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I am very new to concepts of cryptography so bear with me and feel free to fill in any information that may seem obvious but something you think someone may not know.

At first I was under impression that people use checksums to determine if files are legit or not. Which didn't make sense for obvious reasons… for example it's not hard to get the same sum for different numbers. So all a hacker has to do is make a file with smaller sum and then fill in the rest with garbage that way file would have equivalent checksum, but completely different content. Then later on, I found out that a checksum isn't used at all for this purpose.

So, what is used instead? I’ve been reading that some asymmetric functions are used and that files are encrypted using the destination's public key.

But I am unable to wrap my head around it and say* “ok, this will work in P2P”*.

Let’s say there are files $A$, $B$, $C$ among 10 seeders and I am the receiver. And chunks of them are being sent. How does uTorrent make sure that the chunk received is the chunk it should be getting. Sometimes there is only 1 seeder. So the option of checking what most people have is out of the question…

Thinking about it ,I am not sure how uTorrent or P2P clients really work after all.

For example:

  • Does each torrent file has some unique ID? If, how is it generated?
  • Am I correct to believe that all torrents connect to a server to get the list of all other people?
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people use checksum I'm afraid you've got this wrong. Torrents use hashsums, or as they are better known, cryptographic hash functions. I'm not familiar with the inner workings of the protocol but making such a forgery, much less in a way that the resulting file could be passed as valid to a human, is a highly non-trivial task. –  rath May 22 at 16:57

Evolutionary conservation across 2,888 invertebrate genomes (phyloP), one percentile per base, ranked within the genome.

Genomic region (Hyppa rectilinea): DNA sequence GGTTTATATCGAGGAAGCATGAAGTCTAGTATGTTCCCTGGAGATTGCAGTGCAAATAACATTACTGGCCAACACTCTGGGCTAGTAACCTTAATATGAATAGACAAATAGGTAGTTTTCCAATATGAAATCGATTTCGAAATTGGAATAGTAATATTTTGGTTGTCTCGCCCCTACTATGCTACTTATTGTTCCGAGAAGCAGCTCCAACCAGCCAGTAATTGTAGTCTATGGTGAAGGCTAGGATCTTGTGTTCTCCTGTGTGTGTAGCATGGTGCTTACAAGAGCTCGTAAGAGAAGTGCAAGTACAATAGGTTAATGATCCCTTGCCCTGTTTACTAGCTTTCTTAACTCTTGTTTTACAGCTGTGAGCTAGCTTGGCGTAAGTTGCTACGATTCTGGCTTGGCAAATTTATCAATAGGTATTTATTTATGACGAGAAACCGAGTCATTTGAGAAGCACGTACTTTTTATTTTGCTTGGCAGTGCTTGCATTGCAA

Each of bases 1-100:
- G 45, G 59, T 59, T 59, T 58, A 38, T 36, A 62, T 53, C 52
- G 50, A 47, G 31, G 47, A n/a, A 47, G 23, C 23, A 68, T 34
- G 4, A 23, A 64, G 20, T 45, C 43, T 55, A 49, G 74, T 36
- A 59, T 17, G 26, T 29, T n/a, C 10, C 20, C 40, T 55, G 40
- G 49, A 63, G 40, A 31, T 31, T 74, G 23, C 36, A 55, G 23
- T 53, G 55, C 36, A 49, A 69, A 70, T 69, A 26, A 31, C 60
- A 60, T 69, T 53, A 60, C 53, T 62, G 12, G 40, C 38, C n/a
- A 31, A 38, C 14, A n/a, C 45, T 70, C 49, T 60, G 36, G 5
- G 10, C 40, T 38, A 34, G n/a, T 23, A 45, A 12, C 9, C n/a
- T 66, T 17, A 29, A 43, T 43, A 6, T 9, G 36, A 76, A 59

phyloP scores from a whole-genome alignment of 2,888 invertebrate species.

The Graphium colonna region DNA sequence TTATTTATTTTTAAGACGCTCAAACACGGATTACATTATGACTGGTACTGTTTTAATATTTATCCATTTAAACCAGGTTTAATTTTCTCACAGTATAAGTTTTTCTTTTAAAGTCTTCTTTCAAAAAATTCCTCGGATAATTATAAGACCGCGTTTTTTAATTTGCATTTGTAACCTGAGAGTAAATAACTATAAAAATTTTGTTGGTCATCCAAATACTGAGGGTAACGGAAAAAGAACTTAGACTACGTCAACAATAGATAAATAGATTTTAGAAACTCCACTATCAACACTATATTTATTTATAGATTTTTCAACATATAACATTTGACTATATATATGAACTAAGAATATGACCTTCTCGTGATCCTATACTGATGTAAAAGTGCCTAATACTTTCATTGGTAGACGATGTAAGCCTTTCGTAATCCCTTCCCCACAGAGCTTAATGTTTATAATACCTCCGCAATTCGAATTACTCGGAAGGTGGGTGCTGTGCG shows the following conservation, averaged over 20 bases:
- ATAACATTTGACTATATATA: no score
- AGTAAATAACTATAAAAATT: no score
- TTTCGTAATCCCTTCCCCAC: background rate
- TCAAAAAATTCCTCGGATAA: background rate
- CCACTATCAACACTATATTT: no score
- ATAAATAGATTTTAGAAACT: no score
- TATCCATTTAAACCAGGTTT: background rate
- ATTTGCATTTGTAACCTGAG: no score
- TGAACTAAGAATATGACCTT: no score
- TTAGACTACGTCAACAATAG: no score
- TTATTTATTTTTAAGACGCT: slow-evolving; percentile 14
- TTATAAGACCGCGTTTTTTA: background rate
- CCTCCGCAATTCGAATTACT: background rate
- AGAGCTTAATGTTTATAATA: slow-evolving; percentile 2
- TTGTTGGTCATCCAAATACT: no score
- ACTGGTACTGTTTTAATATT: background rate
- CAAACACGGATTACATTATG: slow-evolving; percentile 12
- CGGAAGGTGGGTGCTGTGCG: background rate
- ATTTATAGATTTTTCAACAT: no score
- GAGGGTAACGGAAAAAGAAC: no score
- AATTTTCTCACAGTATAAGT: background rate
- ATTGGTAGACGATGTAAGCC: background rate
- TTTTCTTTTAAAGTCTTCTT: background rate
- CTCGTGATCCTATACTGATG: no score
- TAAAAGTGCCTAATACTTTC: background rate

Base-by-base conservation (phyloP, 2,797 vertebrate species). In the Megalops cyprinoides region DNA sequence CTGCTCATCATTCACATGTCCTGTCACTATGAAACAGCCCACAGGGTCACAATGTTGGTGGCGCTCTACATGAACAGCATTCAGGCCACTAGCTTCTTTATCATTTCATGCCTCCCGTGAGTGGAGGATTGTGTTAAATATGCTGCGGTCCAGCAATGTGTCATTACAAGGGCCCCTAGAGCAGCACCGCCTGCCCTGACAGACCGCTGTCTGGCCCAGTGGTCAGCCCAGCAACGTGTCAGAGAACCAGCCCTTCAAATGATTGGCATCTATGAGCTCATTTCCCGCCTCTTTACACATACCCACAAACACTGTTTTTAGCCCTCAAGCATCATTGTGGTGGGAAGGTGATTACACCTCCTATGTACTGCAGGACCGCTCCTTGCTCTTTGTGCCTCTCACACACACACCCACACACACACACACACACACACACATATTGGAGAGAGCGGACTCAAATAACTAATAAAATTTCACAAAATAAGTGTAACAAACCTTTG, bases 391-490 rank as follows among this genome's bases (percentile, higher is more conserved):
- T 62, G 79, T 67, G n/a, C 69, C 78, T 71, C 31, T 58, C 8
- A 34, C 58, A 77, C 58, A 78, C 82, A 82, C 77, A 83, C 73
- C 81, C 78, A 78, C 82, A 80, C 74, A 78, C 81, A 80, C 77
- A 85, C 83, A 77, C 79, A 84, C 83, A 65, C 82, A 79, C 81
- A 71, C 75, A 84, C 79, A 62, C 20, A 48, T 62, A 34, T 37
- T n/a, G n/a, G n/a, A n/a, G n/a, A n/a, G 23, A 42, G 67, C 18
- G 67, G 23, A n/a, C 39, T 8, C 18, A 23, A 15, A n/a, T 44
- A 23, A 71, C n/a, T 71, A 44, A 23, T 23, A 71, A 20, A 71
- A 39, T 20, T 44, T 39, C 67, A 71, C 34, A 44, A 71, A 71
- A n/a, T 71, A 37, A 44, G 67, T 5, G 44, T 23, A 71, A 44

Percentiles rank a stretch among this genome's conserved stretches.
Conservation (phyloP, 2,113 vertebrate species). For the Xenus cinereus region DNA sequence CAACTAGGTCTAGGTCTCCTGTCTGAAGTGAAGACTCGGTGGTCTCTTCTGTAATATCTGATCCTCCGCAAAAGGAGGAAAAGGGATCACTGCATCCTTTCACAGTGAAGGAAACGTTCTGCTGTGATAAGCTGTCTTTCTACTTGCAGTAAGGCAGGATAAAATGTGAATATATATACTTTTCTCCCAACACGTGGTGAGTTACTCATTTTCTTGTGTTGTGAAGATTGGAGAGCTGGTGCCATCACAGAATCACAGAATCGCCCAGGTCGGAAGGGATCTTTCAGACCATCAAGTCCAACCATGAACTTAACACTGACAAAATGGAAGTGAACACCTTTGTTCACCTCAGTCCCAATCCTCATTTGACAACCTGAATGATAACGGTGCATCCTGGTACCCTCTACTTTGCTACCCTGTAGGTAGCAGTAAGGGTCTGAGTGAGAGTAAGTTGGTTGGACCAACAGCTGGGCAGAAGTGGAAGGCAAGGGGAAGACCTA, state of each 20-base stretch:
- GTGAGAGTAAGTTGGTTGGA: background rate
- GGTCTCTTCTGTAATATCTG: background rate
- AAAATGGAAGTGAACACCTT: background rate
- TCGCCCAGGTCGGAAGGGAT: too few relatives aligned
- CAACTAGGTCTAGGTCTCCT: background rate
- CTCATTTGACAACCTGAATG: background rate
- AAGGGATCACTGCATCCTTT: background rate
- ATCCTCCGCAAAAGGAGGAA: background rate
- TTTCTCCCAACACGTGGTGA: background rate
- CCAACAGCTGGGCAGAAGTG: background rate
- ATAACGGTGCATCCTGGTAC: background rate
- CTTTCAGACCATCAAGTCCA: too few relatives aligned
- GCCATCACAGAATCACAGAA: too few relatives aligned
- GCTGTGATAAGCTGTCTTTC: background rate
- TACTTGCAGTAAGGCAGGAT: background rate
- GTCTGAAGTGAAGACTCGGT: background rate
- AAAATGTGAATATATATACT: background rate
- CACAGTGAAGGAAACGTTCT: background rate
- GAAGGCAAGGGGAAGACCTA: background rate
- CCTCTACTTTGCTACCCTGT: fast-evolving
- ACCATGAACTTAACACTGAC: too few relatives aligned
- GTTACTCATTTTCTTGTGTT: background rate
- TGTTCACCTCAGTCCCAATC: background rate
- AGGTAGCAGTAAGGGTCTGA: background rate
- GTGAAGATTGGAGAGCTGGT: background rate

For the rest of the question I think this and similar articles would be of help. –  rath May 22 at 17:01
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I know it was wrong and didn't make sense...And finally i am getting somewhere.."hashsums" a lead to wonderland :D thanks. –  Muhammad Umer May 22 at 17:03
    
thanks for the edit –  Muhammad Umer May 22 at 17:12
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1 Answer 1

The only thing that always happens in BitTorrent is that the chunks (pieces of files) are checksummed/hashed with the SHA1 algorithm and compared against the values in the .torrent file. If all the chunks match their hashes, the file is correct – unless there's an SHA1 collision.

Additionally, some .torrent files contain MD5 hashes for each of the files which the client may or may not verify.

Finally, many clients support protocol encryption, where the traffic between peers is encrypted using Diffie-Hellman key exchange, SHA1 and ARC4. This does nothing to guarantee the integrity of files, it is mostly meant to avoid throttling by ISPs and make it more difficult for eavesdroppers to see what you are up to.

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so i could be downloading something else using torrent of something else. –  Muhammad Umer May 22 at 18:28
    
@MuhammadUmer, ummm, no. An SHA1 collision would be the only way that could happen, but no collisions have been found so far. Current best attack has a cost of 2^61. –  otus May 22 at 19:25
    
A peer could of course send you wrong data regardless, but your client (e.g. utorrent) would notice the hash mismatch and ban that peer. –  otus May 22 at 19:26
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